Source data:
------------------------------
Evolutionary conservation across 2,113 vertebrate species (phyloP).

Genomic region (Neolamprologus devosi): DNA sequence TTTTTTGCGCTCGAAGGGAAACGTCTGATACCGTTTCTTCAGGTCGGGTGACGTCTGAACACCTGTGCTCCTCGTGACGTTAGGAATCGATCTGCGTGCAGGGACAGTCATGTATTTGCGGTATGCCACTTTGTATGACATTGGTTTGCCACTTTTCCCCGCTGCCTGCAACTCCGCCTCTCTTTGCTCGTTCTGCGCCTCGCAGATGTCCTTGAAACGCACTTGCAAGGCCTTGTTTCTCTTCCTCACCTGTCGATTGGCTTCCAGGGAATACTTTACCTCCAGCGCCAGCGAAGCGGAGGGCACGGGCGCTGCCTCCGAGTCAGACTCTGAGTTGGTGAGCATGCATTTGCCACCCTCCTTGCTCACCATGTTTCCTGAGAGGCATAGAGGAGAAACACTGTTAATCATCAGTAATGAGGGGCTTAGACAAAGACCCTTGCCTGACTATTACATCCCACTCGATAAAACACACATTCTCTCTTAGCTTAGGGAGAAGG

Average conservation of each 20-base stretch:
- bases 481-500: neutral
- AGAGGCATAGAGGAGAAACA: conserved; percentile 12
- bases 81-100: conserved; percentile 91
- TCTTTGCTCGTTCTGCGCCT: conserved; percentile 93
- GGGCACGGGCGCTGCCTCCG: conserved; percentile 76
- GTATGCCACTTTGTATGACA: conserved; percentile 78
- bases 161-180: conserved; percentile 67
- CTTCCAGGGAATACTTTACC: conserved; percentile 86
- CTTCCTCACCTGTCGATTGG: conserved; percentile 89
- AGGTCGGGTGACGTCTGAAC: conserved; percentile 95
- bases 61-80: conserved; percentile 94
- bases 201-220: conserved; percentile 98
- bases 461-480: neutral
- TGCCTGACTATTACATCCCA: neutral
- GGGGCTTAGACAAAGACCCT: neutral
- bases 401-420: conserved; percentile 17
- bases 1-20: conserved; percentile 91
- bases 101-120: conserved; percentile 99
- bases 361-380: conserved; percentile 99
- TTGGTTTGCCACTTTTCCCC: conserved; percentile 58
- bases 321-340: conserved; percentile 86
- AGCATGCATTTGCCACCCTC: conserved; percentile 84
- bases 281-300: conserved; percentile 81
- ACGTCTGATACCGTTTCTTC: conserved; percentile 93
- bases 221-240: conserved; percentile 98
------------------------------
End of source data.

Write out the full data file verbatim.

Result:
Evolutionary conservation across 2,113 vertebrate species (phyloP).

Genomic region (Neolamprologus devosi): DNA sequence TTTTTTGCGCTCGAAGGGAAACGTCTGATACCGTTTCTTCAGGTCGGGTGACGTCTGAACACCTGTGCTCCTCGTGACGTTAGGAATCGATCTGCGTGCAGGGACAGTCATGTATTTGCGGTATGCCACTTTGTATGACATTGGTTTGCCACTTTTCCCCGCTGCCTGCAACTCCGCCTCTCTTTGCTCGTTCTGCGCCTCGCAGATGTCCTTGAAACGCACTTGCAAGGCCTTGTTTCTCTTCCTCACCTGTCGATTGGCTTCCAGGGAATACTTTACCTCCAGCGCCAGCGAAGCGGAGGGCACGGGCGCTGCCTCCGAGTCAGACTCTGAGTTGGTGAGCATGCATTTGCCACCCTCCTTGCTCACCATGTTTCCTGAGAGGCATAGAGGAGAAACACTGTTAATCATCAGTAATGAGGGGCTTAGACAAAGACCCTTGCCTGACTATTACATCCCACTCGATAAAACACACATTCTCTCTTAGCTTAGGGAGAAGG

Average conservation of each 20-base stretch:
- bases 481-500: neutral
- AGAGGCATAGAGGAGAAACA: conserved; percentile 12
- bases 81-100: conserved; percentile 91
- TCTTTGCTCGTTCTGCGCCT: conserved; percentile 93
- GGGCACGGGCGCTGCCTCCG: conserved; percentile 76
- GTATGCCACTTTGTATGACA: conserved; percentile 78
- bases 161-180: conserved; percentile 67
- CTTCCAGGGAATACTTTACC: conserved; percentile 86
- CTTCCTCACCTGTCGATTGG: conserved; percentile 89
- AGGTCGGGTGACGTCTGAAC: conserved; percentile 95
- bases 61-80: conserved; percentile 94
- bases 201-220: conserved; percentile 98
- bases 461-480: neutral
- TGCCTGACTATTACATCCCA: neutral
- GGGGCTTAGACAAAGACCCT: neutral
- bases 401-420: conserved; percentile 17
- bases 1-20: conserved; percentile 91
- bases 101-120: conserved; percentile 99
- bases 361-380: conserved; percentile 99
- TTGGTTTGCCACTTTTCCCC: conserved; percentile 58
- bases 321-340: conserved; percentile 86
- AGCATGCATTTGCCACCCTC: conserved; percentile 84
- bases 281-300: conserved; percentile 81
- ACGTCTGATACCGTTTCTTC: conserved; percentile 93
- bases 221-240: conserved; percentile 98